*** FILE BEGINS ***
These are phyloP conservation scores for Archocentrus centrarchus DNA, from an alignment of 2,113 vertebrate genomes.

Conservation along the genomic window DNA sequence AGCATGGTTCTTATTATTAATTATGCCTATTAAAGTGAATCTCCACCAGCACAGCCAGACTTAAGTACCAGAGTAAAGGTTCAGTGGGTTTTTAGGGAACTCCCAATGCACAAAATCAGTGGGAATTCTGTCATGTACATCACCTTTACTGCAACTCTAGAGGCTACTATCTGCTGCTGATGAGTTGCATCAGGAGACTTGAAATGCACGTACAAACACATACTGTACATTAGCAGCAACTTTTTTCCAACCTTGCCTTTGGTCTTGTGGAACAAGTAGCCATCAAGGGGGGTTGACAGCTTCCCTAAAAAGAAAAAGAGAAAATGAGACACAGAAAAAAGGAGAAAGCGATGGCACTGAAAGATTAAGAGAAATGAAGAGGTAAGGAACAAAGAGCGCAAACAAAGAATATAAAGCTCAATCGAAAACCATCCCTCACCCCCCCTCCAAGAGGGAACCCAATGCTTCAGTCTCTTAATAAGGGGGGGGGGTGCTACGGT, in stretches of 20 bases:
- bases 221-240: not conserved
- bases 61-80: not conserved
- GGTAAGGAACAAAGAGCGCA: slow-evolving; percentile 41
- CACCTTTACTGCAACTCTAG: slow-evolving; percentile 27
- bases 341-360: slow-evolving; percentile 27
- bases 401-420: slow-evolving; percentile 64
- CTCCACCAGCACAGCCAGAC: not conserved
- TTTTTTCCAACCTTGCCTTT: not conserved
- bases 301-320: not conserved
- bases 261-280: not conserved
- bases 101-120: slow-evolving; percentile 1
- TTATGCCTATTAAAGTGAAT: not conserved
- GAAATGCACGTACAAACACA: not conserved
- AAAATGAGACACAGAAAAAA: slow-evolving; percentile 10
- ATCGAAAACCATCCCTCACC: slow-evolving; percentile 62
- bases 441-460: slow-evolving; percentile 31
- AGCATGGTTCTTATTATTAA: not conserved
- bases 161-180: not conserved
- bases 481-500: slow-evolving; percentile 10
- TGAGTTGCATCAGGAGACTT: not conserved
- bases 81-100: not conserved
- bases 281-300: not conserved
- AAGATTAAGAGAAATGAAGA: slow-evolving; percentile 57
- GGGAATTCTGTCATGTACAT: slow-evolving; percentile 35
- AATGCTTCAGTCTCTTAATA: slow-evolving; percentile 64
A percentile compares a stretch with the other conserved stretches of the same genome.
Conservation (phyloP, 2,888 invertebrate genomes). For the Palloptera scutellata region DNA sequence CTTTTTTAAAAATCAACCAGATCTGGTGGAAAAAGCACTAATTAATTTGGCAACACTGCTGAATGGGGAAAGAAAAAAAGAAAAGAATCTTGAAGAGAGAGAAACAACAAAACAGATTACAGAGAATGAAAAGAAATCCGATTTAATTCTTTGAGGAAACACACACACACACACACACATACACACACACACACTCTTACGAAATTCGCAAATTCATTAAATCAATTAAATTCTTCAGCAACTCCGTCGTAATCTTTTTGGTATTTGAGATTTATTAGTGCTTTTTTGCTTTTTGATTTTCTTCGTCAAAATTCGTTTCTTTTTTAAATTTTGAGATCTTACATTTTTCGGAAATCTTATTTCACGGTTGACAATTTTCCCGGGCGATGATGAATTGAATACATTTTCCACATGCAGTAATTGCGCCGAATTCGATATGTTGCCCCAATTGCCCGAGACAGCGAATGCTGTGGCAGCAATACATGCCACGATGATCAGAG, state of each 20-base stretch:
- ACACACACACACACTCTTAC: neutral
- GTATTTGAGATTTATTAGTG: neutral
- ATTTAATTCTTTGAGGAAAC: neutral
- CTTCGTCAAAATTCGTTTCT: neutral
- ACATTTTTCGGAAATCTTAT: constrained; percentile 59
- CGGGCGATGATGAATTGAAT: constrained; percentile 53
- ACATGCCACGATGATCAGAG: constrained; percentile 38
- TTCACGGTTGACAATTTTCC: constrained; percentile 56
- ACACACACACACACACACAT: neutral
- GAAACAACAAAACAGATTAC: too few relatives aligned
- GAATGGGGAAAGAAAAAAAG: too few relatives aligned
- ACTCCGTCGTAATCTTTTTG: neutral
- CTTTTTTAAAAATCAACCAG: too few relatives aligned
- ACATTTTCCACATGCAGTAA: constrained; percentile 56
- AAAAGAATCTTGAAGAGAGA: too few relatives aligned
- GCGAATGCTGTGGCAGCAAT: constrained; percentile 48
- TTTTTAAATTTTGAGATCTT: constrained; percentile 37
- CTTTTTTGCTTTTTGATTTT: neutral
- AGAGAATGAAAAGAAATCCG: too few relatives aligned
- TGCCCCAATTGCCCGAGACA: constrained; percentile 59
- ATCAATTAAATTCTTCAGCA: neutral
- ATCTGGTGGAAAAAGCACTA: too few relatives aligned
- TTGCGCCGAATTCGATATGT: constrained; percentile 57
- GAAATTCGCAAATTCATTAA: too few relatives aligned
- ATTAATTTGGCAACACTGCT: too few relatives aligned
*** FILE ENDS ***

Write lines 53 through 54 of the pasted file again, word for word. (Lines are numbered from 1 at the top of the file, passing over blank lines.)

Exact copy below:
- GAAATTCGCAAATTCATTAA: too few relatives aligned
- ATTAATTTGGCAACACTGCT: too few relatives aligned